It may not be anything like Tatooine of Star Wars, but this discovery is still incredible. We've found a frozen, rocky planet orbiting one of its two parent binary stars in a stable Earth-like orbit. This significantly expands our sense of where life can emerge in the galaxy.
When half of a binary system goes supernova, usually that means a very bad day for the remaining star. But DEM L241 is tougher than that, surviving the astronomical blast to shine another day.
A couple weeks ago, astronomers spotted black holes that were ten billion times more massive than our Sun, setting new records for the biggest black holes ever found. NASA has spotted another record-setting black hole...although it's not quite as impressive.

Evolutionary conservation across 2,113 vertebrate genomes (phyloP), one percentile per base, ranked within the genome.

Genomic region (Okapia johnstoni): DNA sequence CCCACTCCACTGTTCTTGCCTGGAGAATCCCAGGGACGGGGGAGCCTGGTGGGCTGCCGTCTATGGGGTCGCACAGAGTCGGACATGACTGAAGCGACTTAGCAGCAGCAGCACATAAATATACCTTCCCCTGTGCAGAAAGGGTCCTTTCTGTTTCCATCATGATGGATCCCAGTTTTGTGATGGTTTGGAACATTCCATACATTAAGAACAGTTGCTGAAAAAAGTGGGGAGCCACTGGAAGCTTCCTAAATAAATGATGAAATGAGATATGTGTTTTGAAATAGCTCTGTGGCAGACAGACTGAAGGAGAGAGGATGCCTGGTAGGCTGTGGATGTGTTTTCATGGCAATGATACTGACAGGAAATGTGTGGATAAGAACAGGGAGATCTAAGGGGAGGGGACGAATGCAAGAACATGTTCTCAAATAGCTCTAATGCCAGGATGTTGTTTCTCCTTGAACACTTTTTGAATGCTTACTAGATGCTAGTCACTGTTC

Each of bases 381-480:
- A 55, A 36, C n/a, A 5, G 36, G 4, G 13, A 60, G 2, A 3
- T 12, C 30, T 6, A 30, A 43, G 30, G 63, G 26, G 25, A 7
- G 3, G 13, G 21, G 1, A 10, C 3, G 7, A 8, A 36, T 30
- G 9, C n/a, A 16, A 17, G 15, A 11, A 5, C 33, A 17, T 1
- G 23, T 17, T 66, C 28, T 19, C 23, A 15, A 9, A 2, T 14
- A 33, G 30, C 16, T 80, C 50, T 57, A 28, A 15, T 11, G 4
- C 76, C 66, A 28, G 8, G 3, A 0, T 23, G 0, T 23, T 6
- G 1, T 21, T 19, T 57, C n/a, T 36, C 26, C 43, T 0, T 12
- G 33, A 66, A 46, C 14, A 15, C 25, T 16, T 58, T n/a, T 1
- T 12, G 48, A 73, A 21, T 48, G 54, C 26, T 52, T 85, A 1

Over a thousand light-years from Earth, there are two white dwarfs, the ghostly remnants of stars much like our Sun. But these stars aren't ordinary white dwarfs, and their bizarre composition reveals a long, passive-aggressive history of mutually assured destruction.
White dwarfs are the ultra-dense husks of stars like our own, dying remnants that are just a pale shadow of their former glory. But when two white dwarfs come together, they can create something very special: a brand new star.